Banana boxes, stacked in the corner, contain hope. I lift the lid on the first box with the sigh of cardboard. Inside rest treasures shielded by clear plastic ice bags with goofy looking polar bears. Food. I’ve come across bags with broken contents that have leaked and soured before. I hope there isn’t one this week. The bags aren’t heavy. They seem small. Milk, juice, macaroni, oatmeal and a couple of fruit cups catch my eye. I know there are other things in the bag but I try not to look too hard. I might cry. I listen instead to the crackle of the thick plastic as I lay the bags on a table. I see only the bright colors of what’s inside. Will it be enough?
I stop after the table is laden. Then I begin stuffing the backpacks. I unzip the first one and smell stale cigarette smoke. How many packs do they buy, I wonder and shove the thought away as I slide the contents in. Number one begins a line on the floor. The next one smells like sweat, this one has three cookies worth of crumbs rattling in the front pocket. Line one fills out. The spots where backpacks are missing are taken up by the contents they would have contained. All ten spots are filled. I return to the tower of cardboard, dry like leaves, the plastic a strange wet contrast. I repeat the process. I need to tell them this backpack has a hole. Line two is done. I empty the last of the boxes and move on to line three.
The routine differs this time. I lift the first backpack and hear a jingle. Giving the backpack a shake I hear the music of money. My practiced hand tells me the bag is heavier than usual. The front pocket reveals hidden treasure. Inside is a jumble of bright colors and sounds. A carnival. A wooden yoyo, a toy truck, and a plastic frog clack together. A school note with its printed letters shifts with a rasp hiding other things. Under all the joy is a mix of coins. I stare. Is this horde special? The child in me wants to handle the toys, count the coins, read the note but the adult in me knows this would be an invasion of privacy. I zip the pocket shut, sealing away the wealth this child has hidden or forgotten. Will it be there next week?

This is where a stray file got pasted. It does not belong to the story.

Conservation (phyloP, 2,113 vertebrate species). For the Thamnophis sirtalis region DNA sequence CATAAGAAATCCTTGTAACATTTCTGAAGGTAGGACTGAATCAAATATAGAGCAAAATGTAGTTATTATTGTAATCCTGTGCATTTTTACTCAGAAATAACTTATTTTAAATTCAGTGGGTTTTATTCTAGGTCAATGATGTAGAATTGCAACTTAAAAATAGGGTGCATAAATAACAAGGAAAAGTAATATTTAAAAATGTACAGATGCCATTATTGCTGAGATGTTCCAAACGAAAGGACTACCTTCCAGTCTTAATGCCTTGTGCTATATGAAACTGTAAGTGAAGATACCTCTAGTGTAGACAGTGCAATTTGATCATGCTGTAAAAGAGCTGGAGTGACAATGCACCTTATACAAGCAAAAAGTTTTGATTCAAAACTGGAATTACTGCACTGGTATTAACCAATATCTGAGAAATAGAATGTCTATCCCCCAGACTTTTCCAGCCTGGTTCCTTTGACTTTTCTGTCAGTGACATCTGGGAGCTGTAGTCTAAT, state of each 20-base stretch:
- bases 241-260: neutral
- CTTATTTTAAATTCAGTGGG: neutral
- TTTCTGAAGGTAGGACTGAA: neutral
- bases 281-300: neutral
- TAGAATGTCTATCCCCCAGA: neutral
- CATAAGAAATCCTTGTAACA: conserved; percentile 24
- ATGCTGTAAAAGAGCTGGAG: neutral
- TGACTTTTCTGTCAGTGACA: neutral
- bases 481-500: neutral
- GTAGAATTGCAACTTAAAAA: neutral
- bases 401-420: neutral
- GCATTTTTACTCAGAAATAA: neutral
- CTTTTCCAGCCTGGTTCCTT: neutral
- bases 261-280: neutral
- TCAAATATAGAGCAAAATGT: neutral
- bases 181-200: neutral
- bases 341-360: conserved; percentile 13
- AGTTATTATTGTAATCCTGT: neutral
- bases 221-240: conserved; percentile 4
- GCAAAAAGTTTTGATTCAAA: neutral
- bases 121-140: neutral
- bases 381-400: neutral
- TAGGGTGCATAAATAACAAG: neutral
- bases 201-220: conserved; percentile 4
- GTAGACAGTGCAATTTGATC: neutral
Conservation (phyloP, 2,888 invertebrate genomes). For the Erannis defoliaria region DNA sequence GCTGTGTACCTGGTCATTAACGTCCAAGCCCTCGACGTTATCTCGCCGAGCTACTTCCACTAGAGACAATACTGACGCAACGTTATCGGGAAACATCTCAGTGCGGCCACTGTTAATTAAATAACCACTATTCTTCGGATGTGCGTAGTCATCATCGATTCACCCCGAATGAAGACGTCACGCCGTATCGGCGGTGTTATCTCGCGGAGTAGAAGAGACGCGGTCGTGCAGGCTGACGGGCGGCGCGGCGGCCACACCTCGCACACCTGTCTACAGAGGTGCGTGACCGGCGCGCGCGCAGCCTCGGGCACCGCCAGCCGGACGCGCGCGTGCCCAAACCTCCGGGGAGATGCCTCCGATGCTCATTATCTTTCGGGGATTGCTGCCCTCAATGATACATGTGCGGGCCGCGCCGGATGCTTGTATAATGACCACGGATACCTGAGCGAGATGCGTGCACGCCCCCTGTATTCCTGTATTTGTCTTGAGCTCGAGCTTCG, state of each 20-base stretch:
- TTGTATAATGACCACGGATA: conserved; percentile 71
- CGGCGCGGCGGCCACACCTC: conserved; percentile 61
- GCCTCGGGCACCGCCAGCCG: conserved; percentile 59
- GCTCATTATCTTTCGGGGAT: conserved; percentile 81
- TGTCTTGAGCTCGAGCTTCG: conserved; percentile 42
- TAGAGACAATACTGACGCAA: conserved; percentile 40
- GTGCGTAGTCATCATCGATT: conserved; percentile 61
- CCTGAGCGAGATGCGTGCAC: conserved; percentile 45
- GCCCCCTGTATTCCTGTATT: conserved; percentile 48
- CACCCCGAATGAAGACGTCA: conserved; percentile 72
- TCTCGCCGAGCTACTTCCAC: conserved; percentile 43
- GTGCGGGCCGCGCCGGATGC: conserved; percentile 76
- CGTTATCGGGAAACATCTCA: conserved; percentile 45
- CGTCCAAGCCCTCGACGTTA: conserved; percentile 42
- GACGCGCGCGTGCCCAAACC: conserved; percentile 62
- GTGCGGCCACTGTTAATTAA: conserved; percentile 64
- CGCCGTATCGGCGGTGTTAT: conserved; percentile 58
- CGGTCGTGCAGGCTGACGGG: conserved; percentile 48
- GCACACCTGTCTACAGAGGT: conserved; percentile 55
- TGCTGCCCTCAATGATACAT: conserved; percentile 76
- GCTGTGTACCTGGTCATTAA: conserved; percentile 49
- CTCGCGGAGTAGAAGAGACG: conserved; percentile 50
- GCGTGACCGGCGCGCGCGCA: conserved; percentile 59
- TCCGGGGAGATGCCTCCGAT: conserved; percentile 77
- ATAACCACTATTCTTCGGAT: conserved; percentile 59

The sounds of my work, soothing and sad, return to their norm. The shush of canvas, the buzz of zippers, the crunch of the plastic and my footsteps on the tile all blend together as I work. I’m done in twenty minutes, long before the deadline, all the backpacks and naked bags sitting in three straight lines ready for delivery. I lift the empty bin and stare at my work. I followed the directions given me on that first day. Karen thanks me with a warmth I feel is undeserved. After all, I’m only tithing. 
I wrote this piece not wanting recognition because to me it is a small thing I do.  I've never seen nor will I see the children these gifts go to. This work, this tithing, I feel is so small so weak a gesture. I wish to do more but at the same time I know these things must be done with slow deliberation else they fail and be discarded by the wayside; good works stillborn in the hands of those who moved too swiftly into the meat of charity. 
I'm not a saint nor will I ever earn such a lofty title. I want this piece to be seen by others so they know there is hope. I want them to see and know that charity starts with that one small step. In these the most oppressive of times there is something we can do. There is a tiny difference we can make. All is not lost when we use our hands, our backs, our strength to pass along a kindness. No more hate need pass the lintel of your door. I know I've shut mine to it at last.